Love and Violence: ‘Stop Kiss’ Comes to Harvard

It’s a plot that could easily have been ripped from the headlines: a young gay couple attacked on the street while kissing. Telling a story typical of the kind of violence the BGLTQ community faces daily, the premiere of Diana Son’s “Stop Kiss” nevertheless surprised New York audiences in 1998. Now, from Sept. 22 to 24, the production comes to Harvard’s Loeb Experimental Theatre, where director Casey J. Durant ’18 aims to put on a production that goes beyond violence and politics to deliver a deeply human love story.

“Stop Kiss” is the unfolding story of the relationship between Callie, a traffic reporter, and Sara, a schoolteacher, two young women living and working in New York City. The two are walking through the West Village one night, when they share their first kiss; suddenly, a bystander attacks them viciously, leaving Callie badly injured and Sara in a coma. The play is nonlinear, slipping between the aftermath of the attack and the relationship preceding it from scene to scene.

For Durant’s first attempt at directing, she purposefully chose a play that speaks to the struggles of a group that is often underrepresented in our culture. “Something that was really important to me going into this process was to highlight stories that don’t always get told in theatre,” Durant says.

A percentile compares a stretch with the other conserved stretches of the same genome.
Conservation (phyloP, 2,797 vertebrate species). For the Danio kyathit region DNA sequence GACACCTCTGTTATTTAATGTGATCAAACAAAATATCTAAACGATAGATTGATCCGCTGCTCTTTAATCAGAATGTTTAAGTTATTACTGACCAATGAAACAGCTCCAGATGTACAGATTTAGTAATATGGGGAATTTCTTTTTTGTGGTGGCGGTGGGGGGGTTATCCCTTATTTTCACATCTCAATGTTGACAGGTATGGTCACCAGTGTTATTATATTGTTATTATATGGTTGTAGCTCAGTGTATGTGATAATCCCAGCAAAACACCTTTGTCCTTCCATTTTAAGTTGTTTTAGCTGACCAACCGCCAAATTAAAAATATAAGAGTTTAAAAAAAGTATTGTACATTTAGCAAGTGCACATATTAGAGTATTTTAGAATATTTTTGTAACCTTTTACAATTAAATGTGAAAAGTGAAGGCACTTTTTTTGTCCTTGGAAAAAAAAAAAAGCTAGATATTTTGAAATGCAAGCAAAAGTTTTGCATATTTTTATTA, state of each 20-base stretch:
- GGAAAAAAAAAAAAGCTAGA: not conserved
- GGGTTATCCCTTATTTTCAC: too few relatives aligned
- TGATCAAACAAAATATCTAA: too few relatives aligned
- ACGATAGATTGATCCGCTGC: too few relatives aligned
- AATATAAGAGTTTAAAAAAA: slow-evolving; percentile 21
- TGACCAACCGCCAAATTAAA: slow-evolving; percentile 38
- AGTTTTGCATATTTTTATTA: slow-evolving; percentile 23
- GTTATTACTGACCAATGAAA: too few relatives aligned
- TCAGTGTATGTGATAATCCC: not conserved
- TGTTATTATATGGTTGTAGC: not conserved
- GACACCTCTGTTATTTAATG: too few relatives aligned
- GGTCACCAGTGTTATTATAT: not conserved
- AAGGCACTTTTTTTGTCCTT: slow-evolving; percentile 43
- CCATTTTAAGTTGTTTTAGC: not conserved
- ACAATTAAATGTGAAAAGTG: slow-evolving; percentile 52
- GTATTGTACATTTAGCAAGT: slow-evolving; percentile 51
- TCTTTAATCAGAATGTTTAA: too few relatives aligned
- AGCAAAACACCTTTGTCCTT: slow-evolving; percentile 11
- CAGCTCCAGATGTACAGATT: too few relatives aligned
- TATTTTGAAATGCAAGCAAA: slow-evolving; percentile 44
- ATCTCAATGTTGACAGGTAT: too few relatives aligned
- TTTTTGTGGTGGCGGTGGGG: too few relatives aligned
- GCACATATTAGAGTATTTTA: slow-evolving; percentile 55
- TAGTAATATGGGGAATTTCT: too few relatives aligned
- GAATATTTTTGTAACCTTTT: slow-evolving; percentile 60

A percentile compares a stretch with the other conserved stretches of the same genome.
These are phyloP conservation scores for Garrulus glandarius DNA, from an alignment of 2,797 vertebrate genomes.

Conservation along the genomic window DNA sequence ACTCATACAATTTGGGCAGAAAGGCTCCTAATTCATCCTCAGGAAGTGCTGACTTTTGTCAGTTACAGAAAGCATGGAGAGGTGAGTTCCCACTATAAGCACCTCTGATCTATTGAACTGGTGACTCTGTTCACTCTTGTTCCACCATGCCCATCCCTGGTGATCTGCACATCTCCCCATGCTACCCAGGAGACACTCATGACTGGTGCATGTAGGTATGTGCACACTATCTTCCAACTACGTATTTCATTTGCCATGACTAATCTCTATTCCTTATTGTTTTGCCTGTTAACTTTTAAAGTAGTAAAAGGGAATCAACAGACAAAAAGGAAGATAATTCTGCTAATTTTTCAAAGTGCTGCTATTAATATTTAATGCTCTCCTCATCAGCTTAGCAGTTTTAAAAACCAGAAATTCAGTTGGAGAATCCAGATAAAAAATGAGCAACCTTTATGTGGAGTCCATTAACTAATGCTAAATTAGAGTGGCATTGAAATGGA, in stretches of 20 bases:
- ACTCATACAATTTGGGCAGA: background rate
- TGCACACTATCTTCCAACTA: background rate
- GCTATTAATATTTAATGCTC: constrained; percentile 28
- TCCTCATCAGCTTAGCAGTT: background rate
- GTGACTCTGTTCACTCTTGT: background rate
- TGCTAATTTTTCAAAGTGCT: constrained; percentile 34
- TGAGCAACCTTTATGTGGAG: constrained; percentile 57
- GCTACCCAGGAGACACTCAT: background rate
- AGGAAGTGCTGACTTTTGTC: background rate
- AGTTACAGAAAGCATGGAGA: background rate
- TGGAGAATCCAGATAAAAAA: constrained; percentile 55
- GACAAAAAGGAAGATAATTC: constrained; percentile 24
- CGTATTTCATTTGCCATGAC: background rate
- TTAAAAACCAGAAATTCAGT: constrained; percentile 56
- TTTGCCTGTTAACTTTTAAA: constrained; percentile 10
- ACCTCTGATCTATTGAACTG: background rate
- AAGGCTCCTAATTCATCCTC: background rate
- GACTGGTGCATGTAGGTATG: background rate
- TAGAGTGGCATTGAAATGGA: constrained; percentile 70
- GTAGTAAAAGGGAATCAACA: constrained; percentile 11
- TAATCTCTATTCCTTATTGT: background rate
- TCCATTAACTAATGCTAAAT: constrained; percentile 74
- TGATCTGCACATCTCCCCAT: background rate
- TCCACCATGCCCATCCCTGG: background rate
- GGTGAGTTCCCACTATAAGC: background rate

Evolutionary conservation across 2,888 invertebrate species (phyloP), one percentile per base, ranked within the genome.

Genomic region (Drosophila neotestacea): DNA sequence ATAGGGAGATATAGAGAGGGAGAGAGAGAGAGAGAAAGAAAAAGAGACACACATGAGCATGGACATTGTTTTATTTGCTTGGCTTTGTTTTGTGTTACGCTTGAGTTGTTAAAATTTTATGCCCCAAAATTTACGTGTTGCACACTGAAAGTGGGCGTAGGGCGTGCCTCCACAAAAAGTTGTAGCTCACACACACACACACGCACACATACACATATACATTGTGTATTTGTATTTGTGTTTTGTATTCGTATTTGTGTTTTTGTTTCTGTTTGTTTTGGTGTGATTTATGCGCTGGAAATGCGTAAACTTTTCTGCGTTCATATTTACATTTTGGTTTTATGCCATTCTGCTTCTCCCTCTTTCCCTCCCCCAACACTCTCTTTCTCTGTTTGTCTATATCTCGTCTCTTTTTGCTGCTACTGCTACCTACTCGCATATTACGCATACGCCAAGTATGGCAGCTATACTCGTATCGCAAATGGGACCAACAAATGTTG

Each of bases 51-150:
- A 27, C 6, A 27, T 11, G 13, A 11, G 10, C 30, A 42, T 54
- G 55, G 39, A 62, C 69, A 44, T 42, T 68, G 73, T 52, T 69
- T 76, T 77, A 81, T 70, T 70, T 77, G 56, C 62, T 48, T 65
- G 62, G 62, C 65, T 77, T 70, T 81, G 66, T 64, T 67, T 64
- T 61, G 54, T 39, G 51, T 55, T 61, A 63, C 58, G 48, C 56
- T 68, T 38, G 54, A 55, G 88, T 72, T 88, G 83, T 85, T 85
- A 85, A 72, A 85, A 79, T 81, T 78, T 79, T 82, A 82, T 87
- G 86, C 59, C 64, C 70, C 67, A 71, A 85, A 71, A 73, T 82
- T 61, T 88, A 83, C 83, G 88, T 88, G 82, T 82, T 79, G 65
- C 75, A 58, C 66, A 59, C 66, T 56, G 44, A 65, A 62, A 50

She says it was equally important to find a script that was not only a political statement, but that also told an engaging and intellectually stimulating story. “It was really important to me that the two women in this play are really complex, fully-fledged characters, as well as showing this beautiful and healthy lesbian relationship on stage.”

Actress Peryn E. A. Reeves-Darby ’18, who plays Callie, agrees. “Any story which is not considered the ‘norm,’ which is not what you see on ABC Family—it’s good to see that,” she says. She feels that the production holds something valuable for everyone, even if one disagrees with the principles underlying the production. “The show will really make people think,” she says. Even if you don’t necessarily agree with everything we’re saying, it’s such a good show, it could open your mind to new things.”


Cast member Robert Rush ’18 feels the Harvard-Radcliffe Dramatic Club is breathing new life into a production that debuted two decades ago. “I think what we bring to it is youth,” he says. “We’re young, we’re in college, we’re living in a time that is severely different from 1998. [We bring] a fresh, young perspective.”

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